Monday, October 7, 2013

Language Profile: Zhuang

Over the past year we've looked at several macrolanguages such as Lahnda, Malay, and Serbo-Croatian. Today we're going to take a look at another macrolanguage, this time in China.

Zhuang is a member of the Tai-Kadai language family that also includes Thai. It is spoken by the Zhuang people, the largest minority ethnic group in China. It is primarily spoken in the southern Chinese area known as the Guangxi Zhuang Autonomous Region, though many speakers also live in Yunnan province.

According to the Ethnologue, there are 16 languages that make up the Zhuang macrolanguage. These distinct languages are not mutually intelligible, though some of them are closely related enough to constitute a dialect continuum.

The Li River in China's Guangxi Zhuang Autonomous Region.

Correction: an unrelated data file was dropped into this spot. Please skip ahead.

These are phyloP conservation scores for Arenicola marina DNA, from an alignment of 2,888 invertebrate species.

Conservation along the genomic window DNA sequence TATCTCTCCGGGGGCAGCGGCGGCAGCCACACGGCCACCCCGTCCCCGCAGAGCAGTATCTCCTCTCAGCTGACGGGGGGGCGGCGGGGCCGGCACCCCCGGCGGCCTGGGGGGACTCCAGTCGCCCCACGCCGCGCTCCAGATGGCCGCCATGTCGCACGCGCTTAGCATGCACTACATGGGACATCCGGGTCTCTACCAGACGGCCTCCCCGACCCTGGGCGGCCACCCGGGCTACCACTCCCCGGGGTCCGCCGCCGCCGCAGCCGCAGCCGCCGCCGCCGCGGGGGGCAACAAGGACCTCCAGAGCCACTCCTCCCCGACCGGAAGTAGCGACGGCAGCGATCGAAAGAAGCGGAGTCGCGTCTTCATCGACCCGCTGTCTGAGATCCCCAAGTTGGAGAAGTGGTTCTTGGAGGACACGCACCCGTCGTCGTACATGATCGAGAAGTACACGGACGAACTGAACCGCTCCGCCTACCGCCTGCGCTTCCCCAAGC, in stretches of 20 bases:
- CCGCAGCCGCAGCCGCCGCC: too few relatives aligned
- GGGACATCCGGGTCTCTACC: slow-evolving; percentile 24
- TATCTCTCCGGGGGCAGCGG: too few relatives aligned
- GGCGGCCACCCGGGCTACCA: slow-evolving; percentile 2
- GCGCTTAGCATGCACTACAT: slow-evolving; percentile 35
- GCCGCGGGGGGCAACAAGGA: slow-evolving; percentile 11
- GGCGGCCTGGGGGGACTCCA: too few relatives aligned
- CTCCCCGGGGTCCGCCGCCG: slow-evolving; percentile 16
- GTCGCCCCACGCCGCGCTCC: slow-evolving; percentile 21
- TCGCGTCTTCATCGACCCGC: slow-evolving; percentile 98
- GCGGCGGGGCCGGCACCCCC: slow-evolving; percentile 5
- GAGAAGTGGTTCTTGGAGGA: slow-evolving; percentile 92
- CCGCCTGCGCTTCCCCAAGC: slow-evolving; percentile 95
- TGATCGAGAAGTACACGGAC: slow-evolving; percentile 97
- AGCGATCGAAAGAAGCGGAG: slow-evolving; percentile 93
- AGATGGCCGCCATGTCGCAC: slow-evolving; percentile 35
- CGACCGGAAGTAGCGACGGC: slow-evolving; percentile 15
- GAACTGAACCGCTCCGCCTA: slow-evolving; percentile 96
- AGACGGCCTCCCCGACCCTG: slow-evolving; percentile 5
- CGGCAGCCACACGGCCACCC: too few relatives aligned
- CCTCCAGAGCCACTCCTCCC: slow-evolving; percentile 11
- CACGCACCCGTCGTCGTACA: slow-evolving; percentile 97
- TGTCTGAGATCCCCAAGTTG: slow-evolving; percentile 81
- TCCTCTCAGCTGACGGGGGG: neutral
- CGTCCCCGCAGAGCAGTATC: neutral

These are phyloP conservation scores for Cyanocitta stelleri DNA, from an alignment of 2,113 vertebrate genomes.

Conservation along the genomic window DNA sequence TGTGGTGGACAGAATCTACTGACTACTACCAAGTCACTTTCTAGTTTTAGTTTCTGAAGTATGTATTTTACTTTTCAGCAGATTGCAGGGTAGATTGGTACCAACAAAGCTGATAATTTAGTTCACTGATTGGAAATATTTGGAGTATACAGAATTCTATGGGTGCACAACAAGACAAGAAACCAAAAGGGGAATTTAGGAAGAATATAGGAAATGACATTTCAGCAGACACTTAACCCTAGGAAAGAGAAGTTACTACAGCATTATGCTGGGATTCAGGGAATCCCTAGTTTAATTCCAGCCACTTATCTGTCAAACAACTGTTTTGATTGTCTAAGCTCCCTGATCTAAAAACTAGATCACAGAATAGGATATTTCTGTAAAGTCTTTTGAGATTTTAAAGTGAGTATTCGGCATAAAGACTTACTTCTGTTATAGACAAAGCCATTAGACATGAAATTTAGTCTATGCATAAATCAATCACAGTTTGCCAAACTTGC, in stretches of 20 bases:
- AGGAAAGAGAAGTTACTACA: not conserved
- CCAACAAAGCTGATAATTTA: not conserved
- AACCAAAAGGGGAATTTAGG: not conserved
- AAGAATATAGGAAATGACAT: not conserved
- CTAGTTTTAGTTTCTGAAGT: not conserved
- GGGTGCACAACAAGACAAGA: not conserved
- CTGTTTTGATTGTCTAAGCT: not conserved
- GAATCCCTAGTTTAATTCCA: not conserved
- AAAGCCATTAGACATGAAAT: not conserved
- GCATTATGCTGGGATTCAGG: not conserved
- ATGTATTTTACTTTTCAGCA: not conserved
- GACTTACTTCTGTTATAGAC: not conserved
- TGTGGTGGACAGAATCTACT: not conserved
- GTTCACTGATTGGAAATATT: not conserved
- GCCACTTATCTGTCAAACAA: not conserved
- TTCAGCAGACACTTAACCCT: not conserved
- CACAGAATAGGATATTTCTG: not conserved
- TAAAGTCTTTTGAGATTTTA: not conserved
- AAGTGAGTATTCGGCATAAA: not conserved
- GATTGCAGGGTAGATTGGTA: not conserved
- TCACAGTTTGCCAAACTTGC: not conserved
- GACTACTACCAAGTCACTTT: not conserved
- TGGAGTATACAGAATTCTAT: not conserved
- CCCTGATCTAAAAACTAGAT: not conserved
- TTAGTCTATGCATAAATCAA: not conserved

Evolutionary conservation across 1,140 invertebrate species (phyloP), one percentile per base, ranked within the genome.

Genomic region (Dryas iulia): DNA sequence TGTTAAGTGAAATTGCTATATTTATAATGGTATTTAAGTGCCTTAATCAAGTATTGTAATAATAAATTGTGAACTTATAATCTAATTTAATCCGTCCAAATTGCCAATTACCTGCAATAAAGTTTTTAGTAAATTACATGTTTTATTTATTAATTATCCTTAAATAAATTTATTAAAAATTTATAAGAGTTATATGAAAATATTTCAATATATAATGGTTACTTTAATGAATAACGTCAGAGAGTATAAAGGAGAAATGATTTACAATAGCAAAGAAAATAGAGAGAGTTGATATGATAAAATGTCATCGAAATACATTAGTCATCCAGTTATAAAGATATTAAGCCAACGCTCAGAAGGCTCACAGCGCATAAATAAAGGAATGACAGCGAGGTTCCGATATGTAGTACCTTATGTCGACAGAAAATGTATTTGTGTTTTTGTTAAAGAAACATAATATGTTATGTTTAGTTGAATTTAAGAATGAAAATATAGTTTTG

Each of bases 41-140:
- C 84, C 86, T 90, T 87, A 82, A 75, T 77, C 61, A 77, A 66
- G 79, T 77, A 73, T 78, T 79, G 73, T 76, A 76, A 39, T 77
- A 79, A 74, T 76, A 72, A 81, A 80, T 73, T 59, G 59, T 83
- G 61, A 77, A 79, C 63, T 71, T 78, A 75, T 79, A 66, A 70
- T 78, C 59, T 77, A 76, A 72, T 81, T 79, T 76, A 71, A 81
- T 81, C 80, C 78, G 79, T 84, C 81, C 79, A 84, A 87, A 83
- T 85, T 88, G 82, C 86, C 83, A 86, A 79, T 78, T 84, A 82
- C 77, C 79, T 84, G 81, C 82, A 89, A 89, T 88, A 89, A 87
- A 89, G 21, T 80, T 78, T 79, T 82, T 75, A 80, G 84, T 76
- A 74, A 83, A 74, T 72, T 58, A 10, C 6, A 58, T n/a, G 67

Some linguists prefer to group the languages by geographic location, dividing them into northern and southern Zhuang dialects based on their location in relation to the Yongjiang River. Hongshui He Zhuang is the most spoken of the languages in the northern region, with nearly 3 million speakers. South of the river, Yongnan Zhuang is the most spoken, with about 1.5 million speakers. 

There is also a standardized prestige dialect of the Zhuang languages known as Wuming. It is a dialect of the Yongbei Zhuang language, and has been developed by the government for official use in certain situations.

The Zhuang languages have traditionally been written in Old Zhuang script, known as Sawndip, for over one thousand years. It is a logographic system that uses Chinese characters. However, Standard Zhuang is also written using a Latin-based script.